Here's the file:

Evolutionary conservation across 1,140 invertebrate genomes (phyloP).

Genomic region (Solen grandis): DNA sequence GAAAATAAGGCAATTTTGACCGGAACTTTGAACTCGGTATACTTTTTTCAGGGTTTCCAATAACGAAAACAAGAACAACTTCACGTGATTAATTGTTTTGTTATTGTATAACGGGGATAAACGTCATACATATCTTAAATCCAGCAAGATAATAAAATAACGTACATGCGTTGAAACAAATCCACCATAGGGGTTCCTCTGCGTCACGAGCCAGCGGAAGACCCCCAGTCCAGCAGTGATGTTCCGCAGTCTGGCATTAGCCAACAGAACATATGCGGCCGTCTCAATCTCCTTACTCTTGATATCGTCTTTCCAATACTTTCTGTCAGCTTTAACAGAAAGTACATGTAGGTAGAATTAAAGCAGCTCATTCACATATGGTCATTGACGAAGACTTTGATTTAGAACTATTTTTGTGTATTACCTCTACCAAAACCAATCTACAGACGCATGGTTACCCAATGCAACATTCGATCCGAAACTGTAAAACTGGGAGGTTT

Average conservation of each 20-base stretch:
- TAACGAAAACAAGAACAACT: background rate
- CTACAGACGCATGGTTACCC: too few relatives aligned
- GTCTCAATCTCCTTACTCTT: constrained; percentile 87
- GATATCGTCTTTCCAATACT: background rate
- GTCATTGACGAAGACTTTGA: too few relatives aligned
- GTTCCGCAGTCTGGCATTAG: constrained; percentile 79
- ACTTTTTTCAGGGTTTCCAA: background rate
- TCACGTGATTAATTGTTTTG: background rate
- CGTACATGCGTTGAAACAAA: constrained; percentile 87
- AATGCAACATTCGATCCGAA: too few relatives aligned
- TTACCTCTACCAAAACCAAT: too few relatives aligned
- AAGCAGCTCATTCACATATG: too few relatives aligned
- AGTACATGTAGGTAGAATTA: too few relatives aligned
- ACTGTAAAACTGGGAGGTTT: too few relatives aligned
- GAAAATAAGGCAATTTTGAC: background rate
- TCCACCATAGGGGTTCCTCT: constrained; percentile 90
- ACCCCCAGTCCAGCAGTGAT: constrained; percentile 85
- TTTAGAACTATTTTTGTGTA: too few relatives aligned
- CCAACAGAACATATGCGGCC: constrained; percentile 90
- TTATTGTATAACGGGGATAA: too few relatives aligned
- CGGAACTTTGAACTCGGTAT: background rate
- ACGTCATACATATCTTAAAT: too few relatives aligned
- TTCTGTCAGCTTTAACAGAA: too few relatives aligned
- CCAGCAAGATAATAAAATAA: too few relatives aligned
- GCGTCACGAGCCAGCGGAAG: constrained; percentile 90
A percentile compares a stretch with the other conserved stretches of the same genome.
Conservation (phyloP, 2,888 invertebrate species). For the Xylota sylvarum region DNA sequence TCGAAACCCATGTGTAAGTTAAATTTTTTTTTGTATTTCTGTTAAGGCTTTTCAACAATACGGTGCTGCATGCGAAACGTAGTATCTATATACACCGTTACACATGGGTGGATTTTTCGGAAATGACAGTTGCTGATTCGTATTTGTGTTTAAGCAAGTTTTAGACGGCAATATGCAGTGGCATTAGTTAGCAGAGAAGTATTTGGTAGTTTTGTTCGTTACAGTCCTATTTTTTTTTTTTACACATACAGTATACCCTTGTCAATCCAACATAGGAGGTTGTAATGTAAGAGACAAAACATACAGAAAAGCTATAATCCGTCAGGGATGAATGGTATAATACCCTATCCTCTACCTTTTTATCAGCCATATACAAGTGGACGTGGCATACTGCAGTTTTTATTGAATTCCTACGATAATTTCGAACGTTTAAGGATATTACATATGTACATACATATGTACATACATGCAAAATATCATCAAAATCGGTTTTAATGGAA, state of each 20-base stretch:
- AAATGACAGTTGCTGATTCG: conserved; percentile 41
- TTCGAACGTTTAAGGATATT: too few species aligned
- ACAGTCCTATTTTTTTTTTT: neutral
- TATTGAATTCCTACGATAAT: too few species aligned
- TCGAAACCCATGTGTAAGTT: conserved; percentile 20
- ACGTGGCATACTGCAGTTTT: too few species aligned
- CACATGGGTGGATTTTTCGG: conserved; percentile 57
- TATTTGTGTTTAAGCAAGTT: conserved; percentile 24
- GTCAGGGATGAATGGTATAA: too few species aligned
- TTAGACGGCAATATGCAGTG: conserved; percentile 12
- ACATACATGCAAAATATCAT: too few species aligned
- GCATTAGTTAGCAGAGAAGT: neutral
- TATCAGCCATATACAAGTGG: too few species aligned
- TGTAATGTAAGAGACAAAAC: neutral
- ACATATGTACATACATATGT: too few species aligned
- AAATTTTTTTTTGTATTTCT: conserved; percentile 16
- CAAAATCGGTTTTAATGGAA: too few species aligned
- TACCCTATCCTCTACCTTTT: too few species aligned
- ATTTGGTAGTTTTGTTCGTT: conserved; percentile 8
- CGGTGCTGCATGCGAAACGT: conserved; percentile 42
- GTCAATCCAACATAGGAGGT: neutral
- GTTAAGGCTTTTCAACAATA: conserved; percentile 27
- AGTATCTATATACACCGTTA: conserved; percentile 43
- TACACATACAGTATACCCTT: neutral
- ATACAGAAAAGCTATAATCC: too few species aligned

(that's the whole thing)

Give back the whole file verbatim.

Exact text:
Evolutionary conservation across 1,140 invertebrate genomes (phyloP).

Genomic region (Solen grandis): DNA sequence GAAAATAAGGCAATTTTGACCGGAACTTTGAACTCGGTATACTTTTTTCAGGGTTTCCAATAACGAAAACAAGAACAACTTCACGTGATTAATTGTTTTGTTATTGTATAACGGGGATAAACGTCATACATATCTTAAATCCAGCAAGATAATAAAATAACGTACATGCGTTGAAACAAATCCACCATAGGGGTTCCTCTGCGTCACGAGCCAGCGGAAGACCCCCAGTCCAGCAGTGATGTTCCGCAGTCTGGCATTAGCCAACAGAACATATGCGGCCGTCTCAATCTCCTTACTCTTGATATCGTCTTTCCAATACTTTCTGTCAGCTTTAACAGAAAGTACATGTAGGTAGAATTAAAGCAGCTCATTCACATATGGTCATTGACGAAGACTTTGATTTAGAACTATTTTTGTGTATTACCTCTACCAAAACCAATCTACAGACGCATGGTTACCCAATGCAACATTCGATCCGAAACTGTAAAACTGGGAGGTTT

Average conservation of each 20-base stretch:
- TAACGAAAACAAGAACAACT: background rate
- CTACAGACGCATGGTTACCC: too few relatives aligned
- GTCTCAATCTCCTTACTCTT: constrained; percentile 87
- GATATCGTCTTTCCAATACT: background rate
- GTCATTGACGAAGACTTTGA: too few relatives aligned
- GTTCCGCAGTCTGGCATTAG: constrained; percentile 79
- ACTTTTTTCAGGGTTTCCAA: background rate
- TCACGTGATTAATTGTTTTG: background rate
- CGTACATGCGTTGAAACAAA: constrained; percentile 87
- AATGCAACATTCGATCCGAA: too few relatives aligned
- TTACCTCTACCAAAACCAAT: too few relatives aligned
- AAGCAGCTCATTCACATATG: too few relatives aligned
- AGTACATGTAGGTAGAATTA: too few relatives aligned
- ACTGTAAAACTGGGAGGTTT: too few relatives aligned
- GAAAATAAGGCAATTTTGAC: background rate
- TCCACCATAGGGGTTCCTCT: constrained; percentile 90
- ACCCCCAGTCCAGCAGTGAT: constrained; percentile 85
- TTTAGAACTATTTTTGTGTA: too few relatives aligned
- CCAACAGAACATATGCGGCC: constrained; percentile 90
- TTATTGTATAACGGGGATAA: too few relatives aligned
- CGGAACTTTGAACTCGGTAT: background rate
- ACGTCATACATATCTTAAAT: too few relatives aligned
- TTCTGTCAGCTTTAACAGAA: too few relatives aligned
- CCAGCAAGATAATAAAATAA: too few relatives aligned
- GCGTCACGAGCCAGCGGAAG: constrained; percentile 90
A percentile compares a stretch with the other conserved stretches of the same genome.
Conservation (phyloP, 2,888 invertebrate species). For the Xylota sylvarum region DNA sequence TCGAAACCCATGTGTAAGTTAAATTTTTTTTTGTATTTCTGTTAAGGCTTTTCAACAATACGGTGCTGCATGCGAAACGTAGTATCTATATACACCGTTACACATGGGTGGATTTTTCGGAAATGACAGTTGCTGATTCGTATTTGTGTTTAAGCAAGTTTTAGACGGCAATATGCAGTGGCATTAGTTAGCAGAGAAGTATTTGGTAGTTTTGTTCGTTACAGTCCTATTTTTTTTTTTTACACATACAGTATACCCTTGTCAATCCAACATAGGAGGTTGTAATGTAAGAGACAAAACATACAGAAAAGCTATAATCCGTCAGGGATGAATGGTATAATACCCTATCCTCTACCTTTTTATCAGCCATATACAAGTGGACGTGGCATACTGCAGTTTTTATTGAATTCCTACGATAATTTCGAACGTTTAAGGATATTACATATGTACATACATATGTACATACATGCAAAATATCATCAAAATCGGTTTTAATGGAA, state of each 20-base stretch:
- AAATGACAGTTGCTGATTCG: conserved; percentile 41
- TTCGAACGTTTAAGGATATT: too few species aligned
- ACAGTCCTATTTTTTTTTTT: neutral
- TATTGAATTCCTACGATAAT: too few species aligned
- TCGAAACCCATGTGTAAGTT: conserved; percentile 20
- ACGTGGCATACTGCAGTTTT: too few species aligned
- CACATGGGTGGATTTTTCGG: conserved; percentile 57
- TATTTGTGTTTAAGCAAGTT: conserved; percentile 24
- GTCAGGGATGAATGGTATAA: too few species aligned
- TTAGACGGCAATATGCAGTG: conserved; percentile 12
- ACATACATGCAAAATATCAT: too few species aligned
- GCATTAGTTAGCAGAGAAGT: neutral
- TATCAGCCATATACAAGTGG: too few species aligned
- TGTAATGTAAGAGACAAAAC: neutral
- ACATATGTACATACATATGT: too few species aligned
- AAATTTTTTTTTGTATTTCT: conserved; percentile 16
- CAAAATCGGTTTTAATGGAA: too few species aligned
- TACCCTATCCTCTACCTTTT: too few species aligned
- ATTTGGTAGTTTTGTTCGTT: conserved; percentile 8
- CGGTGCTGCATGCGAAACGT: conserved; percentile 42
- GTCAATCCAACATAGGAGGT: neutral
- GTTAAGGCTTTTCAACAATA: conserved; percentile 27
- AGTATCTATATACACCGTTA: conserved; percentile 43
- TACACATACAGTATACCCTT: neutral
- ATACAGAAAAGCTATAATCC: too few species aligned